To say that she wrote really well would be a massive understatement. I am in awe of her naturally articulate, seemingly effortless writing style. It certainly reflected a voracious appetite for books; she read so much that I don't even know half of the writers that she mentioned in the entries that I've read. I am rather ashamed of myself, but more importantly, coming across such things - a patently clear evidence of raw, natural writing talent snuffed out by terminal illness - always makes me wonder what I'm doing with my life, as if this question doesn't repeat itself enough on a daily basis.
I suppose it is human nature (though I will admit that I arrogantly wished that I were above it) to be faced with great internal opposition when it comes to making tough and potentially hurtful decisions. At one point, my hubris was so heightened that I honestly thought that I’d mastered the skill of rational thought and decision-making, which excludes and even abhors making decisions based on feelings and emotions. As a lawyer, I was trained to examine the facts and then apply the relevant rule to those facts to determine the proper outcome of a problem. As an LLM student, I was taught the basics of rational, logical thought: to unfold an argument in a logically-connected sequence, such that Proposition B follows from Proposition A.
If only I could rationalise my way out of being human.
We just concluded a three-day experts’ meeting at work (yes, it started at 9am on Sunday) and I was acutely aware of my lack of expertise (to put it mildly) in the investment treaty law area. If the PhD doesn’t happen this year, I don’t know what I would do. I spent the first couple of years of my professional life dabbling in things that I wasn’t interested in; I think I have spent enough time keeping an open mind and trying shit out. But anyway, I will cross this bridge when I get to it. After all, the ‘future’ for me consists merely of a few months at this point.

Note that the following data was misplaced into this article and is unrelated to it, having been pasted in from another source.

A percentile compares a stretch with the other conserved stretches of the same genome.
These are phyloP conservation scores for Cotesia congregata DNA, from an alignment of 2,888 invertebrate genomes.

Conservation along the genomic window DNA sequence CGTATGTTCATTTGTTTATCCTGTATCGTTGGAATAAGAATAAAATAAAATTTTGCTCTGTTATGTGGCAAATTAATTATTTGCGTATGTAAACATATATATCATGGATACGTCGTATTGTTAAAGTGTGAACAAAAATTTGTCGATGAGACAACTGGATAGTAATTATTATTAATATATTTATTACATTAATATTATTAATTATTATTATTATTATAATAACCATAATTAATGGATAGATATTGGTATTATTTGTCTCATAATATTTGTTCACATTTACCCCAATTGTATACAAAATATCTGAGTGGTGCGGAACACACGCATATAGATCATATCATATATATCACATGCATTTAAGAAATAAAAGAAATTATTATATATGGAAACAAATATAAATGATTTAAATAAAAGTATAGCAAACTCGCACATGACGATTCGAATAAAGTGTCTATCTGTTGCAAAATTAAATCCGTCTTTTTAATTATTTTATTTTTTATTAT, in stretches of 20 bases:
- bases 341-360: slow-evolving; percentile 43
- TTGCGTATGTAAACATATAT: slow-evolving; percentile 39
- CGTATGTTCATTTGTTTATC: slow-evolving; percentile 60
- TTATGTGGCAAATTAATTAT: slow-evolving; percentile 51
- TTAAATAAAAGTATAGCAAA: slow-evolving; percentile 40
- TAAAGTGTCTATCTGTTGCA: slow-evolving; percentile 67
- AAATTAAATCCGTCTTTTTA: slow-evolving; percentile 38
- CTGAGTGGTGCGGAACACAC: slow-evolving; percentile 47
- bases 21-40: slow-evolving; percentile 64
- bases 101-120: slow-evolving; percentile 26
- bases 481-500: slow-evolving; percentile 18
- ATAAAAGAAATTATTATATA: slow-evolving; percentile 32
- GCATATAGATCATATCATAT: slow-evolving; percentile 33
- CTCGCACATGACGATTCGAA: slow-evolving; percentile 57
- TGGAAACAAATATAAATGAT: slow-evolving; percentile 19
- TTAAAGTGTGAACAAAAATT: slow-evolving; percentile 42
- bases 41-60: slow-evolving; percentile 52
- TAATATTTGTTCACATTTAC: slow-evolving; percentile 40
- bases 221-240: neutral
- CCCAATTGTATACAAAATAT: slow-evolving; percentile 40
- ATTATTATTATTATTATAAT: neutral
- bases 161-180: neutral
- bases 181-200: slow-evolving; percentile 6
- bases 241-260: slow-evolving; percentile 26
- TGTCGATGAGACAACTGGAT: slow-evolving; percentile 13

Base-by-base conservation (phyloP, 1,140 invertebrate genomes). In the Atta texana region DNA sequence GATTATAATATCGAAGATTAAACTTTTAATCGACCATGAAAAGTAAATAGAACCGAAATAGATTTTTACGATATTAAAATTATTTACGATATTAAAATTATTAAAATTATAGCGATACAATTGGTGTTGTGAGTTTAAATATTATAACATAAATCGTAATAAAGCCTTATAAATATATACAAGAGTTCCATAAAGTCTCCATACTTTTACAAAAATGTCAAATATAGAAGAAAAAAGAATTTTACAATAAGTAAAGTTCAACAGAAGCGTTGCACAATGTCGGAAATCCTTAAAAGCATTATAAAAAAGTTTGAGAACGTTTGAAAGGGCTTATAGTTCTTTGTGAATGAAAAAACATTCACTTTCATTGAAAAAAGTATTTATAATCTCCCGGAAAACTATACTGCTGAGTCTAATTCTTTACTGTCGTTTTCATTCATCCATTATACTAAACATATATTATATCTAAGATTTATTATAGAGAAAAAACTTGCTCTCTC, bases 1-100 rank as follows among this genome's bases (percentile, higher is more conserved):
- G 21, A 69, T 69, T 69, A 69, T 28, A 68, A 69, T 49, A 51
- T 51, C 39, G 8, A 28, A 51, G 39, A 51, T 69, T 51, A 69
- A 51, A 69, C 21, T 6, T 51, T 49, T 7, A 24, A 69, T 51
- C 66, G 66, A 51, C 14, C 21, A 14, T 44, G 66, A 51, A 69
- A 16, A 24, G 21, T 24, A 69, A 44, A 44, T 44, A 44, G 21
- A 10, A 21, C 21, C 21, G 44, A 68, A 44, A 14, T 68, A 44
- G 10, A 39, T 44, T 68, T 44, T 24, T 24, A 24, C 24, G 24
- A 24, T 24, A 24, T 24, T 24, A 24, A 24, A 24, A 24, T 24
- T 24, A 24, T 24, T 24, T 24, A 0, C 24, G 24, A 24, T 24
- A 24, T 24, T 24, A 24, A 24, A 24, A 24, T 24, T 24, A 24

The whole group had dinner at Chop Suey at Dempsey last night. The food was surprisingly good, as was the conversation. I spent the whole night talking to an assistant professor from NUS, a very young academic, whose profile made me green with envy when I first looked up her CV. She has two LLMs, one from NYU and from Pantheon-Sorbonne (hence, she speaks fluent French), and a PhD from Cambridge. I was intimidated by the prospect of meeting her but she turned out to be really, really nice and down-to-earth.
She’s also really chatty and brilliant at filling silences. The conversation flowed quite naturally after a while though and I spent half the time laughing, so it was really good. What struck me, though, is how refreshingly normal she is, which is a far cry from how I pictured her. It was a nice reminder that a person can be intellectual and immensely intelligent, and still be really silly and frivolous at the same time. That was really fun.
The downside is, we sat outdoors, close to the bushes and near a tree. Even though I deliberately chose a seat that was furthest from the tree, at least two huge ants fell onto me anyway. Worse still, I am currently nursing two vicious insect bites that’d ballooned into these massive bumps over the course of today. One of them is on my left foot and it is so swollen that it hurts me to walk. If it’s not better tomorrow, I’m going to wear flip-flops to work. This would be really uncomfortable for me actually because I hate wearing flip-flops; the only time I wear slippers is when I go down to the pool (I had to wear my indoor-slippers in Langkawi once because I was sick of all the sand jamming up the zipper on my sandals, which gave me great difficulty in zipping up my shoes). I really don’t even know if the flip-flops will be more comfortable on the swelling, though obviously, I certainly hope so. In any case, if my boss asks about it, I will just say that it’s his fault for choosing to sit outside! (He’s Canadian, i.e. not Singaporean – that should explain it!)
I’m really tired. Off to bed now.